“If we don’t keep fighting, they are going to take the monument down next,” Barnum said. “I think taking this flag down is an attack on white people, but white people are afraid to say it because they will be called ‘racist’... I feel sorry for white people, honestly.”

It’s about heritage and hate.

Sean McGuinness, anti-Confederate flag protester

Barnum said she’s never seen a contradiction between her skin color and her support for the Confederate flag. Referring to the protesters on the other side of the barricade, she said, “I feel more comfortable in here than I would out there.”

But Sean McGuinness, a white man and another Confederate descendent, took the opposite view. He stood nearby with a placard with a quote from Confederate vice president Alexander Stephens’ “cornerstone” speech – declaring the Confederacy to be based on “the great truth that the Negro is not equal to the white man” – and the hashtag “#ItWasAboutSlavery.”

“If the government comes for it on their front lawns or their T-shirts, I’ll stand shoulder-to-shoulder with them,” McGuinness said. “But I don’t want it on (the state’s) front lawn ... It’s about heritage and hate.”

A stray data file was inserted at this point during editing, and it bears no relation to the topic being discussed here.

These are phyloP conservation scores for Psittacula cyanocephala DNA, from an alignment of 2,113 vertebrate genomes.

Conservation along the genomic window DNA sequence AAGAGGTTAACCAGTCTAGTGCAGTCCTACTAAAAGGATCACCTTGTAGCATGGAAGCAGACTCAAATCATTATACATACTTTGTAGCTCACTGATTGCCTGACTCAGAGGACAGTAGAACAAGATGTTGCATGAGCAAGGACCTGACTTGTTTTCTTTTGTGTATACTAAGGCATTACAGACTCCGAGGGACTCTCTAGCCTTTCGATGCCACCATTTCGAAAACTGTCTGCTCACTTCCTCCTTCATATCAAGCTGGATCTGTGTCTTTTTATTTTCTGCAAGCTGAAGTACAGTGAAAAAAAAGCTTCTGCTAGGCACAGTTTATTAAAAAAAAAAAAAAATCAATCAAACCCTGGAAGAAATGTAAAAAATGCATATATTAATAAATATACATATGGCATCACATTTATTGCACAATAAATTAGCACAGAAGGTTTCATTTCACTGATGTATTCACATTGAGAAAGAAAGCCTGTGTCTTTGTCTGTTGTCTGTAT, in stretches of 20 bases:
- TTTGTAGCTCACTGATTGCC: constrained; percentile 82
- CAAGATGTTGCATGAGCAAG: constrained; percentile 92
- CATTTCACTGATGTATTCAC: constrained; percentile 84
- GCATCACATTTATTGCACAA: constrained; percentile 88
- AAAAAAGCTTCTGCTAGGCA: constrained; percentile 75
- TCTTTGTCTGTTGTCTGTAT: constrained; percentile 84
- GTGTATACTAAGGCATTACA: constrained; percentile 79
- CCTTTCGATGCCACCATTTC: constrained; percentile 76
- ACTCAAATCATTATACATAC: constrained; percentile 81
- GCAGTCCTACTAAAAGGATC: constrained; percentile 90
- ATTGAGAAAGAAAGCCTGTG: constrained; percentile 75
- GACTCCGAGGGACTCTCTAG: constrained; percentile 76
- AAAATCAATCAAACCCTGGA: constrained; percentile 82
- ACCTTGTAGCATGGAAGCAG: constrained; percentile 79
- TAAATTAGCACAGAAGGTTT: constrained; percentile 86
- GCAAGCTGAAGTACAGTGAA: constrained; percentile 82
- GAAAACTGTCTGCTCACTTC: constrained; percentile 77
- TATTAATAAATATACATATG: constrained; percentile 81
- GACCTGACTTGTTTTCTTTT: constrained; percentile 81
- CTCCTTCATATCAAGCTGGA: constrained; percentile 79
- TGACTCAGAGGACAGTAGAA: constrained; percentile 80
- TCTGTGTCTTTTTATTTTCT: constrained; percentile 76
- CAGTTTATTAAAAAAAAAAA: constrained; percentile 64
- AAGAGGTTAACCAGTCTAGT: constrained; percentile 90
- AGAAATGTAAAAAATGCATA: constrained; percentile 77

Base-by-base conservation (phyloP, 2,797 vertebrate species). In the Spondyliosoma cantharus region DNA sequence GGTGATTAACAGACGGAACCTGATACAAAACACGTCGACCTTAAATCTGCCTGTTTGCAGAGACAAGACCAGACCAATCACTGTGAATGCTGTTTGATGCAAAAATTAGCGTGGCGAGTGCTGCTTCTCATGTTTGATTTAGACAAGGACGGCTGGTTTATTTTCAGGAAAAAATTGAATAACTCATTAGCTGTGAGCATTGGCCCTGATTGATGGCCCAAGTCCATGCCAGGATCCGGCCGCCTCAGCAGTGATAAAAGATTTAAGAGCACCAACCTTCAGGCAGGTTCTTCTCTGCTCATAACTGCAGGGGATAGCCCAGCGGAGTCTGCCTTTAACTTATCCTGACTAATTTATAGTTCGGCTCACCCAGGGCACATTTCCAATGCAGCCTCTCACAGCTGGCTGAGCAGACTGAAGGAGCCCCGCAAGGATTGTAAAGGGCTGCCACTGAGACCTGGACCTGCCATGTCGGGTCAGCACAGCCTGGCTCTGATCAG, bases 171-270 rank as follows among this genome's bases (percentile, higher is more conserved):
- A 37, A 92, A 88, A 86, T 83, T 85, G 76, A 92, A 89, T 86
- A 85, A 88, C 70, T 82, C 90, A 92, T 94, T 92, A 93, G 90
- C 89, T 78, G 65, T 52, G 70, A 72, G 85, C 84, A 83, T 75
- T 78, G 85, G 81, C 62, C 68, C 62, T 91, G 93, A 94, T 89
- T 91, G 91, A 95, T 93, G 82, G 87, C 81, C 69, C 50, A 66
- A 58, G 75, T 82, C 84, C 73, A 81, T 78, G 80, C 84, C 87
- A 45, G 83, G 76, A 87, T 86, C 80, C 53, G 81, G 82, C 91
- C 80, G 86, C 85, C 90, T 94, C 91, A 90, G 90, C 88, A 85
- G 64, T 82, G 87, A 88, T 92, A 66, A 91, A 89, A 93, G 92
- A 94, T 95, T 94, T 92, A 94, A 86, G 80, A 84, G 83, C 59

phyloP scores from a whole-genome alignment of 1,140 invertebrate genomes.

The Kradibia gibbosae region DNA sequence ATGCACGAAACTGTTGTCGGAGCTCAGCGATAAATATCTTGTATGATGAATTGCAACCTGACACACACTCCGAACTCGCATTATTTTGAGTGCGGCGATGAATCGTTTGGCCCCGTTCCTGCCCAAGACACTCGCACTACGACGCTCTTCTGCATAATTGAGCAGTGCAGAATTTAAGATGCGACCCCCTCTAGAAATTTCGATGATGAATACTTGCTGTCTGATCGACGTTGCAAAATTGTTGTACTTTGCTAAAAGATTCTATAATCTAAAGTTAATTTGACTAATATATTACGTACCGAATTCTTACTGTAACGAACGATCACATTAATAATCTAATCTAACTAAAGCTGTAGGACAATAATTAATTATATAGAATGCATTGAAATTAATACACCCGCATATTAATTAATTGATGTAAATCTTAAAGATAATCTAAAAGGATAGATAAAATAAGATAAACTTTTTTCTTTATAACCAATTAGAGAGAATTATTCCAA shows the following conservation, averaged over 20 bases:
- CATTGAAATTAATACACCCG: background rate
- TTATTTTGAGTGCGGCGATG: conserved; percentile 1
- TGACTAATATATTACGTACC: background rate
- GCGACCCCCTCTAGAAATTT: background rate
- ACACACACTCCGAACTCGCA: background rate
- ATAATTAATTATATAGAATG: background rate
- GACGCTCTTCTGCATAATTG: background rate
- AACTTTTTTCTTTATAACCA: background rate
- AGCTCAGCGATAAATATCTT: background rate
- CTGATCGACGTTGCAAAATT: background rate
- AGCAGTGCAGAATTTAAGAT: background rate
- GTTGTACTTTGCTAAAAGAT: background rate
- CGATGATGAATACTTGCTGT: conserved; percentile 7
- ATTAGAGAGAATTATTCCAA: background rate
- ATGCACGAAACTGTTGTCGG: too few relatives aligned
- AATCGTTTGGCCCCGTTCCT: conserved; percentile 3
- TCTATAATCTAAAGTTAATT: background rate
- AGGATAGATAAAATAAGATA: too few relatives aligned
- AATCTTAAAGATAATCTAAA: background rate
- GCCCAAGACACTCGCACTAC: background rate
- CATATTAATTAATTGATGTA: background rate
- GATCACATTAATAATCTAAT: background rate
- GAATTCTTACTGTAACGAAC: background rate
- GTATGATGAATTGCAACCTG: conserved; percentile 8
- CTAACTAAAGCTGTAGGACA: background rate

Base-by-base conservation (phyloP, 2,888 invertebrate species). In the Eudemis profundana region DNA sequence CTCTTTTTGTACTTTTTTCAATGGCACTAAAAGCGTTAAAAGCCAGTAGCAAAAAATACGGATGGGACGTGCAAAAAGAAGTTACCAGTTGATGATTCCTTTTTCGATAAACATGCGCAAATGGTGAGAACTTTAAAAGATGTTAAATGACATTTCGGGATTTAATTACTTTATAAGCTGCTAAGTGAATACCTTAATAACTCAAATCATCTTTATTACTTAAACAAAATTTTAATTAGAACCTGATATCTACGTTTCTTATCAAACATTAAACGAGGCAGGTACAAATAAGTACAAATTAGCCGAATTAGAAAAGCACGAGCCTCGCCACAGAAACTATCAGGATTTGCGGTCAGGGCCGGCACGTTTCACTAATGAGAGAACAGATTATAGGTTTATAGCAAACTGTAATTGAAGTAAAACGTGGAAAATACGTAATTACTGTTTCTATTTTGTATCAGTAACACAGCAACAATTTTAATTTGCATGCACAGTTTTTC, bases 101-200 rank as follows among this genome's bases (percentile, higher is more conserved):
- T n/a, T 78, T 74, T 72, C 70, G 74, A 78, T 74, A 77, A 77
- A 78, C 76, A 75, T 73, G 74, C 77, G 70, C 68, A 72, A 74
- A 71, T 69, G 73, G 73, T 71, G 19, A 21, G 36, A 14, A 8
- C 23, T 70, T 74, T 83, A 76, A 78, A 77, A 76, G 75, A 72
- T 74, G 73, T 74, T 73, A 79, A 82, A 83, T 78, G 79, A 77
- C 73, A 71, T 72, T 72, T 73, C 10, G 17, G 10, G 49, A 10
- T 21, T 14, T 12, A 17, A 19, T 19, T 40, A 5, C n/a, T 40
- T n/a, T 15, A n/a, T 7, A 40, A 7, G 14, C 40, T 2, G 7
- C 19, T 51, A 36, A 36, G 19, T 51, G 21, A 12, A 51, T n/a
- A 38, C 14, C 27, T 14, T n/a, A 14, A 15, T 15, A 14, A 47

If the Secessionist Party has its way, the flag will return to the State House grounds every year. The party already has submitted an application to hold the rally again next July 10, Bessenger said. He credited the defeat of several prominent state legislators in this year’s primaries, like longtime Sen. Larry Martin and Rep. Jenny Horne, who was running for Congress, in part to their votes to take down the Confederate flag –showing support for the battle flag is still strong, he added.

“When we have our events on the Battery (in Charleston), people come up to me real quiet and say ‘thank you for what you’re doing,’ but they won’t be outwardly proud,” Bessenger said. “We have to go beyond ‘heritage not hate,’ and tell people why their heritage is important.”